Friday, January 23, 2009

Linux command line history with timestamp - HISTTIMEFORMAT

Typically when one type history command, it displays the command number and the command. For auditing purpose, it would be helpful to display the timepstamp along with the command. To do so we need to set the environmental variable HISTTIMEFORMAT.

HISTTIMEFORMAT supports format strings of strftime.

Some important format strings:

%T Replaced by the time ( %H : %M : %S )
%F Equivalent to %Y - %m - %d

Get the full list here

$ export HISTTIMEFORMAT='%F %T '

Now execute

$ history

it will print the command line history with corresponding timestamp when the command was executed.


Caio Moritz Ronchi said...

Great tip, thank you

Unknown said...

When I did this it just listed my computers current time for *all* of the history elements:

damon@gaorsk:~$ export HISTTIMEFORMAT="%F %T"
damon@gaorsk:~$ history
5 2009-01-24 08:53:23ssh gaorsk.web
6 2009-01-24 08:53:23s3cmd
7 2009-01-24 08:53:23s3cmd --help
8 2009-01-24 08:53:23nice -h
9 2009-01-24 08:53:23nice --help
10 2009-01-24 08:53:23nice lis
11 2009-01-24 08:53:23nice ls

Any thoughts? Ubuntu 8.6.1

Unknown said...

@Ronchi, thanks for commenting.

@Damon, Thanks for you comment.

I don't see any problem in your output except a space after %F %T



Please let me know if you are meaning any other problem.

Unknown said...

oh!! just noticed, you mean to say you are getting the same time stamp for all the commands ?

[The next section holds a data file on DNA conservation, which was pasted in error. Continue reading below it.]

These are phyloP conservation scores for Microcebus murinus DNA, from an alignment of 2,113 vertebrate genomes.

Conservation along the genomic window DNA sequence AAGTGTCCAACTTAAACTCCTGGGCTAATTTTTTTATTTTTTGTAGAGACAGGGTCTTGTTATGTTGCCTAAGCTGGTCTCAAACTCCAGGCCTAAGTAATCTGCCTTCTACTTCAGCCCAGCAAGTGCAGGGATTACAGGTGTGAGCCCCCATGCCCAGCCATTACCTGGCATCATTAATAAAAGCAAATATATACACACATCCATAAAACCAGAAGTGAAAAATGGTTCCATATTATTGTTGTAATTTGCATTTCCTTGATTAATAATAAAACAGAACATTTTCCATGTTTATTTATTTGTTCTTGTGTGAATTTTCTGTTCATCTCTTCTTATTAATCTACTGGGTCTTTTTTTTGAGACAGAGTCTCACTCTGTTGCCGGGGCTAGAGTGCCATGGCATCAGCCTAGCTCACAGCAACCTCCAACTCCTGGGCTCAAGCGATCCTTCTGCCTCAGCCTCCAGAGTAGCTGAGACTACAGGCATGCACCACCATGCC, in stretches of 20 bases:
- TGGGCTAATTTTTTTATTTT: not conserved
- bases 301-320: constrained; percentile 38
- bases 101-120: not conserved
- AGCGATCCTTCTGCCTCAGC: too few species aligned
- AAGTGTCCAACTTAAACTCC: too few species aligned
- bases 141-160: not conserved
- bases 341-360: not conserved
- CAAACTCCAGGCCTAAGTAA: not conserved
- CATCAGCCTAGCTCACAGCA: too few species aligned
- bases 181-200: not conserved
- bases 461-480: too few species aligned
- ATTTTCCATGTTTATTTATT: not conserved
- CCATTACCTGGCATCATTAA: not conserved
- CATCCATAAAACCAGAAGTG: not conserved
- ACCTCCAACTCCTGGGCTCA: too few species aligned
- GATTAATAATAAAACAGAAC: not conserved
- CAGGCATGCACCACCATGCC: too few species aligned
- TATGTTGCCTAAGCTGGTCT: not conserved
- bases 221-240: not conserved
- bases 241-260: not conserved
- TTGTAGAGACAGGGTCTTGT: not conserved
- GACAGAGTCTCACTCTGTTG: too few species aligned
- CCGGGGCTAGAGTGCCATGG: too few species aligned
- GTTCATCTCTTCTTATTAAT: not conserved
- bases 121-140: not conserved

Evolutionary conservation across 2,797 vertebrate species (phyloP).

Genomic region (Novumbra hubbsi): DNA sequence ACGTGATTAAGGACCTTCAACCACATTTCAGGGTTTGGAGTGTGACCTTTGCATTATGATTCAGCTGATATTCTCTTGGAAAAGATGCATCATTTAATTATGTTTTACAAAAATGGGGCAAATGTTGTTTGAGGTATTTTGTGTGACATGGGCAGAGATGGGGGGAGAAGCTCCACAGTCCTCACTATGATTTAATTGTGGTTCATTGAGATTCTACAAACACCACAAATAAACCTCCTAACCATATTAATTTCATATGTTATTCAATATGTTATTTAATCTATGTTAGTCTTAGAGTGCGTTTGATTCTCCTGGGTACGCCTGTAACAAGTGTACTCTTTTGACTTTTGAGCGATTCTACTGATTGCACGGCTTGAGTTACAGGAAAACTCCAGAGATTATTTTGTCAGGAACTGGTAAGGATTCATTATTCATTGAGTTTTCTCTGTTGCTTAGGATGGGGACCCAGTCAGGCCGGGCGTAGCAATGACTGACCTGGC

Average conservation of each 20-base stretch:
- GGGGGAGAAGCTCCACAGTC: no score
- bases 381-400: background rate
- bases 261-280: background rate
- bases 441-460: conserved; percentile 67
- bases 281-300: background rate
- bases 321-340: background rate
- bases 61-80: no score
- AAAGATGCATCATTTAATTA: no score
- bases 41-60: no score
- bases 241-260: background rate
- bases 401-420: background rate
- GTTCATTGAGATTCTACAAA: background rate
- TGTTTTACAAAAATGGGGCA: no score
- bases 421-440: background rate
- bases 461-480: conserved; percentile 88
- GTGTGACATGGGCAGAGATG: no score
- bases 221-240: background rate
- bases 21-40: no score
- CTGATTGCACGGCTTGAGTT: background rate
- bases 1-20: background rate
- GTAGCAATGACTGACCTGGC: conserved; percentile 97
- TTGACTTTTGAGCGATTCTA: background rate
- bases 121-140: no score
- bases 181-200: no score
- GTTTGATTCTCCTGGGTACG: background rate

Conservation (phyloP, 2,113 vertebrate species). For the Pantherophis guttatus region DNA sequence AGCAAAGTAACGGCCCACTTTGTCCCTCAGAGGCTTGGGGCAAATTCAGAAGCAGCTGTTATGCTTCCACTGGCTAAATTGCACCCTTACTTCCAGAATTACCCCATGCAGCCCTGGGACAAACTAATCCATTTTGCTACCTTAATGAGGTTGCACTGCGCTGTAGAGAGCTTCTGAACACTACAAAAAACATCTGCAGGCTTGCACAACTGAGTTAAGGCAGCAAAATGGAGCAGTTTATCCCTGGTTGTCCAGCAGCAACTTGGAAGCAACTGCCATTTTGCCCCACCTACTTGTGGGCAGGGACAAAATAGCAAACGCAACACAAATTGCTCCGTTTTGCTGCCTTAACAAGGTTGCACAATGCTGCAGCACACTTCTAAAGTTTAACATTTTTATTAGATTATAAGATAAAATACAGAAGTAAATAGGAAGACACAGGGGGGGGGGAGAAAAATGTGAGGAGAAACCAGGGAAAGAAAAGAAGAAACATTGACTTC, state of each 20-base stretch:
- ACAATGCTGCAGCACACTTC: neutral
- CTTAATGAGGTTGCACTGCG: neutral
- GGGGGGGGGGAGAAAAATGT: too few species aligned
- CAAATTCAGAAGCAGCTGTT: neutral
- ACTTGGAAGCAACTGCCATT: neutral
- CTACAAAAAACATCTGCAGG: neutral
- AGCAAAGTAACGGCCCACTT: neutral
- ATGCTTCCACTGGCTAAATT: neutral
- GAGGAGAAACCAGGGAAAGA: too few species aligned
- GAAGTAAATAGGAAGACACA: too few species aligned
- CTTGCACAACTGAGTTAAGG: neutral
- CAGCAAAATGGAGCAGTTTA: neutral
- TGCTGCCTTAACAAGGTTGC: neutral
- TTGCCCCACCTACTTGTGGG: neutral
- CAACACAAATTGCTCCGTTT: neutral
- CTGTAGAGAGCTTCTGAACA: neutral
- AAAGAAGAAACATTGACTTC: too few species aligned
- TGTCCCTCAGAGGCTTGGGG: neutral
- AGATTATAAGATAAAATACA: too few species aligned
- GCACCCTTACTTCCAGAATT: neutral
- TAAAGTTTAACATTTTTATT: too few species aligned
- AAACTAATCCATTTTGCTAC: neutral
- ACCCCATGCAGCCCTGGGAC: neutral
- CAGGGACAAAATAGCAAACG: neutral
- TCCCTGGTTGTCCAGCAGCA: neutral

I got the problem, the timestamp for command lines that executed in the previous sessions may not valid, as the time was not tracked. Even I see the same thing with my Ubuntu 7.10

Unknown said...

export this in your .bash_profile, should solve this problem.

Unknown said...

That seems to do the trick - thanks ... I wonder if there is any way to "color-ize" it too to make the different columns stand out.


Unknown said...

So you can have the followings in your .bash_profile:


History () {
history | awk -v B=`tput smso` -v N=`tput rmso` '{$1= B $1 N} {$2= B $2 N} {$3= B $3 N} {print}'

So that we can use "History" with 1st, 2nd and 3rd col highlighted. Please let me know if have any alternative for this. Thanks.

Unknown said...

That did work - cool! There is always so much one can do! I am going to look around with out to play with the color options.


kezesb said...

"Please let me know if have any alternative for this"

Doesn't not color the first column, only the time format, but still it is an alternative:

HISTTIMEFORMAT=`echo -e "\033[1;34m%F \033[1;31m%T \033[0m"`

© Jadu Saikia